AncientPages.com - On June 8, 1191, the famous English King Richard the Lionheart arrived to the Holy Land to participate in the Crusade.
He arrived with an English fleet of 100 ships carrying 8,000 men while Philip II of France arrived on April 20, 1191, with a supporting Genoese naval fleet under admiral Simone Doria.
Richard landed his fleet numbering hundreds of ships at the city of Acre, which the Crusaders were trying to conquer from the Muslims.
Richard, the Lion Heart, On His Way To Jerusalem. Image: James W. Glass via Wikipedia
When Richard arrived, he sought a meeting with Saladin, and an armistice of three days was agreed upon so that the meeting could take place.
However, both Richard and Philip fell ill, and the meeting did not take place.
The siege machines broke holes into the walls of Acre, but every new breach led to an attack from Saladin’s army, giving the garrison of Acre an opportunity to repair the damage while the Christians were distracted.
On July 3, a sufficiently large breach was again created in the walls, but the Christian attack was repelled.
On July 4, the city offered its surrender, but Richard rejected the conditions. This time Saladin did not make a large-scale attack on the Christian camp. On July 7, the city sent an embassy to Saladin asking for assistance one last time, and threatened to surrender if he did not help.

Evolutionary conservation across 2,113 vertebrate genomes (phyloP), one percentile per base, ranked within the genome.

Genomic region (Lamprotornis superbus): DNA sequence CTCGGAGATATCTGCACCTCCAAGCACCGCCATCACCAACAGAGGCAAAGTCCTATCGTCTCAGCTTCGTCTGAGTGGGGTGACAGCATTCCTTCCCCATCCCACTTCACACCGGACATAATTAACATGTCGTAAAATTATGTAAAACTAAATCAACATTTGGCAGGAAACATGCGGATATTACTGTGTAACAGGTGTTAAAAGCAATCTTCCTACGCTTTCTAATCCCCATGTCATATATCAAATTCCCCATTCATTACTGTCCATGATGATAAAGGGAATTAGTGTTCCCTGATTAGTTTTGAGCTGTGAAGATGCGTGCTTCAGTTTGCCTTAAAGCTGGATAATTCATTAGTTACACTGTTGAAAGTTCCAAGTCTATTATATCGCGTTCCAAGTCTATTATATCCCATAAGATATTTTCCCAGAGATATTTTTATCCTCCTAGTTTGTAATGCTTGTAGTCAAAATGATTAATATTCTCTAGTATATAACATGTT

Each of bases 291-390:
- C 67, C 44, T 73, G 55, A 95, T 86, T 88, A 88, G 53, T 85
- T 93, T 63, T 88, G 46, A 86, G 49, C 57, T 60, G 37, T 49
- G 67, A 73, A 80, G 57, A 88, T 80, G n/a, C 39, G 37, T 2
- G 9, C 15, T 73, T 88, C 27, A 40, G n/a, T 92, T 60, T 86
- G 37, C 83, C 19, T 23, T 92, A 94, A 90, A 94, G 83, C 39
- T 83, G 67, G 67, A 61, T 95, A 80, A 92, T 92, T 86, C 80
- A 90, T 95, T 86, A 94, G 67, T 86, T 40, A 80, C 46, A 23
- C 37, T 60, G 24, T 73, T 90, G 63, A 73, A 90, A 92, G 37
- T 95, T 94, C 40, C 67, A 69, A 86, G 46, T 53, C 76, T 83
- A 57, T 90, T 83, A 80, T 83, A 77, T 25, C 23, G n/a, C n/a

On July 11, there was one final battle, and on July 12, the city once more offered terms of surrender to the Crusaders, who found their offer acceptable this time.
Conrad of Montferrat, a north Italian nobleman, one of the major participants in the Third Crusade and the King of Jerusalem was recalled to act as negotiator, at Saladin's request;
Saladin was not personally involved in the negotiations, but accepted the surrender.
The Christians entered the city and the Muslim garrison was taken into captivity. Conrad raised the banners of the Kingdom of Jerusalem and of France, England and the Austrian flag of Duke Leopold.
Leopold of Austria left shortly after the capture of the city, after quarrelling with Richard, he had demanded the same position as Philip and Richard, but had been rejected and his flag torn down from the ramparts of Acre.
On July 31, Philip also returned home, to settle the succession in Vermandois and Flanders, and Richard was left solely in charge of the Christian expeditionary forces.